Life is good! And you’ll hardly find anyone who doesn’t want to live to a ripe old age.
But as we all look towards a long life, there’s also a major concern: staying healthy.
Aging comes with many health challenges, and many seniors face things like chronic pain, diabetes, arthritis, and weakened bones, to name a few. Thinking about these things can make one sad. But the truth is some of these challenges do not come instantaneously due to age. Some things like chronic pain and arthritis can be prevented by making lifestyle choices now that you’re young and vibrant.
Now’s the best time to prepare as you look towards aging because there’s so much you can do as a woman to age gracefully. Imagine bubbling with energy even at the age of 80! Yes, you can do it!
And the fortunate thing is that you’re reading this blog. It shows you’re ready to do what it takes to make your older years more smiles and less pain.
Below are some helpful steps for healthy, happy aging.
When it comes to staying healthy, physical exercises can never be disregarded. Regular exercise lowers body fat, leading to improved heart health. This consequently helps prevent diabetes and cardiovascular diseases often associated with aging.
Exercising also tends to make you feel youthful and strong.
The greatest mistake you can make is to stop fitness training as you age. This is the time you need it the most. The Department of Health & Human Services recommends 1.25 to 2.5 hours weekly of vigorous-intensity aerobic exercise for adults and strength training at least two days a week.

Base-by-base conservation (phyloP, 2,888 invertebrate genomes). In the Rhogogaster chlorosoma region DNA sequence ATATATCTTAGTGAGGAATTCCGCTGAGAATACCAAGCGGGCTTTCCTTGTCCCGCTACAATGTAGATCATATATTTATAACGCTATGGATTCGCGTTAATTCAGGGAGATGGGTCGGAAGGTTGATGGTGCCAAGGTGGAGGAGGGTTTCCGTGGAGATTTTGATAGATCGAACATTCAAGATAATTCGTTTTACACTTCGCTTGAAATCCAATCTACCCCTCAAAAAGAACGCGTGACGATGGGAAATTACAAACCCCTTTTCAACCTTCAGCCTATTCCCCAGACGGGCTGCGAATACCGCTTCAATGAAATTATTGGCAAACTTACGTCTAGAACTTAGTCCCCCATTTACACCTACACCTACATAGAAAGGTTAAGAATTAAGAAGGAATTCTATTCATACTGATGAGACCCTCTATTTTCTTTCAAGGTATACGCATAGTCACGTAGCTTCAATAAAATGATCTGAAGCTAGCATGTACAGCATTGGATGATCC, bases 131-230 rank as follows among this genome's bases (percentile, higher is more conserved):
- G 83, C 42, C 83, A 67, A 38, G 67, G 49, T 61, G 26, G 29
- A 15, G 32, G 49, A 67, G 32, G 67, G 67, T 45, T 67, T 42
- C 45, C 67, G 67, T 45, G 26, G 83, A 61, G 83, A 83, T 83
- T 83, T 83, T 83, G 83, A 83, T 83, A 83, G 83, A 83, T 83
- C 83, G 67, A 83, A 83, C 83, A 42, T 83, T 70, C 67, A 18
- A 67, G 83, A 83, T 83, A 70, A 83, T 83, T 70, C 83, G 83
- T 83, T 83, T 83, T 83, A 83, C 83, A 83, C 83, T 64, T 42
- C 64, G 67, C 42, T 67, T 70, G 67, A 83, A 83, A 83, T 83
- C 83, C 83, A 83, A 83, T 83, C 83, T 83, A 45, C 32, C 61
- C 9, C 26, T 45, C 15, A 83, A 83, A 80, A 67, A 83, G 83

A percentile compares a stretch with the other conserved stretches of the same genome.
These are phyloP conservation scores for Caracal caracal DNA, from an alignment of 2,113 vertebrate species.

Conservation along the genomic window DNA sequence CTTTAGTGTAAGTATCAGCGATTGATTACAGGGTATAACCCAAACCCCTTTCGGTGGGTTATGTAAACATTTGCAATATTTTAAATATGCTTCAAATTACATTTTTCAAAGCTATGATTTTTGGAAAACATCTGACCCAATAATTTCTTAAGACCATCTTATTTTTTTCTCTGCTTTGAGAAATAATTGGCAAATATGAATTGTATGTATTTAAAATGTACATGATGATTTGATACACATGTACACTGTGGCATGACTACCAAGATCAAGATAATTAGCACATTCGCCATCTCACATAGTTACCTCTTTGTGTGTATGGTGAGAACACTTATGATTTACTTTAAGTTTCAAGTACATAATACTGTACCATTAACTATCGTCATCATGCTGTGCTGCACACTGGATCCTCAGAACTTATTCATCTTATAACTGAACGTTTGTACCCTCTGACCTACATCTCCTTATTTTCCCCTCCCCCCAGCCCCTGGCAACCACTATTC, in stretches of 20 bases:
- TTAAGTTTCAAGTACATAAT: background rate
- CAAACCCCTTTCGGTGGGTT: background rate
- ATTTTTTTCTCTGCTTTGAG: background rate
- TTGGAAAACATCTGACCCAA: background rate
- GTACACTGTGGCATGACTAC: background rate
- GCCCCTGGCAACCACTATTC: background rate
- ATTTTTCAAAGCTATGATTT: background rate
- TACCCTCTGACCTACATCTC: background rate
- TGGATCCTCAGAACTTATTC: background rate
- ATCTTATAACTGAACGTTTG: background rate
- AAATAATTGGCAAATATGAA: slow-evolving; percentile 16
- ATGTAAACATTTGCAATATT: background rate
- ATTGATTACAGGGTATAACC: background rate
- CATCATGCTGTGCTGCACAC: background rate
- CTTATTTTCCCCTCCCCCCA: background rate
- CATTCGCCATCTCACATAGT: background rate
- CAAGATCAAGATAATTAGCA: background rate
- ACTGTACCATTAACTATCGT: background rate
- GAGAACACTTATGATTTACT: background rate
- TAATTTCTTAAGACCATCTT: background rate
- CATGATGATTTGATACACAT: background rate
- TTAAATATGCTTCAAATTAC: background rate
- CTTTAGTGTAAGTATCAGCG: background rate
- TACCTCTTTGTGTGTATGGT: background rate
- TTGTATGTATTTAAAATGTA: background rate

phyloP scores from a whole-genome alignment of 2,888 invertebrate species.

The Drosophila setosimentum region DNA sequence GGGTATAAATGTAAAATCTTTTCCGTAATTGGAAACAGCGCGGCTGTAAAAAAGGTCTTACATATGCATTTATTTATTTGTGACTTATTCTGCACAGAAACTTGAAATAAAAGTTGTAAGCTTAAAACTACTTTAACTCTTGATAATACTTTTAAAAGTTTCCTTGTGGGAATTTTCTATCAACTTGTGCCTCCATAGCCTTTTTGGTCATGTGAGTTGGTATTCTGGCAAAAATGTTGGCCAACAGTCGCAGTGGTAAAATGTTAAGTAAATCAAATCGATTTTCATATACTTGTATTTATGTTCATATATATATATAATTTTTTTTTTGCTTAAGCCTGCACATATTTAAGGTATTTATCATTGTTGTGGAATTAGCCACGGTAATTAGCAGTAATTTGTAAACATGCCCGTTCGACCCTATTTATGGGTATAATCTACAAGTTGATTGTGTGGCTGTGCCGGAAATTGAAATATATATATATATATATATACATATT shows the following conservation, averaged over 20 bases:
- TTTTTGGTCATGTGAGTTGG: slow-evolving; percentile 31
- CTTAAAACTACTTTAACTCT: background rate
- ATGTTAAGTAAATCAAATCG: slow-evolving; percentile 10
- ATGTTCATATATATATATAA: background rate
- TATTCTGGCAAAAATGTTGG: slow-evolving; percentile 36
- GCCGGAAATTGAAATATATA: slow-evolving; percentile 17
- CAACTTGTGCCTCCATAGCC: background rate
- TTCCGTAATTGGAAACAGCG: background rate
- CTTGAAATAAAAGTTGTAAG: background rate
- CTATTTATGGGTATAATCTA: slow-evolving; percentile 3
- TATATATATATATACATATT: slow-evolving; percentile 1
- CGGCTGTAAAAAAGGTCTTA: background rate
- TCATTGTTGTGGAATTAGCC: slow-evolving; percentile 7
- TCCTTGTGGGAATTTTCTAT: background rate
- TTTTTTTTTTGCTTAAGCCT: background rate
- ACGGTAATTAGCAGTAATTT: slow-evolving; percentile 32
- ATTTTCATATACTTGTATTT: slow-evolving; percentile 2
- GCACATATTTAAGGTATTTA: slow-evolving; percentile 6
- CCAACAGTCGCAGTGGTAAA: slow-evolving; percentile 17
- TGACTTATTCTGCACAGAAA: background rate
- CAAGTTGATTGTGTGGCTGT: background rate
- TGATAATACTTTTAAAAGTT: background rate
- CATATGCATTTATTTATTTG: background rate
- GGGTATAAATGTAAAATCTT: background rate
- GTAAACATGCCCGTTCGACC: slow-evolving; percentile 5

Carrying weights can help improve your bone health and prevent joint pains as you age.
Checking in regularly with your doctor is a great way to identify problems early and treat them before they exacerbate. See the dentist and eye doctor.
If you already have an underlying condition and have been on medication, this is not the time to neglect it. Also, check with a neurologist and geriatrician (a health care provider specialized in treating older adults) to keep track of your physiological and mental health as you get older.
Reduce your alcohol intake
Who wouldn’t love a good glass of wine? But having it in excess is the problem. The US Department of Health and Human Services recommends at most one drink a day for women. Studies show that mortality risk is associated with drinking more alcohol above this limit.
So, remember, no one is depriving you of your favorite beer or wine. Just keep it minimal for the sake of happier, healthier aging.
Your older years are when you want to stay away from refined sugar, snacks, and other processed foods the most. Use oils rather than solid fats when cooking. Below are some food choices for better health as you grow older:
- Lean protein, e.g., beans and fish
- Never miss fruits and vegetables for anything
- Consume fat-free diary containing a substantial amount of vitamin D
- Get about 3 ounces of whole-grain cereals daily.
- You also want to minimize your salt intake to avoid high blood pressure.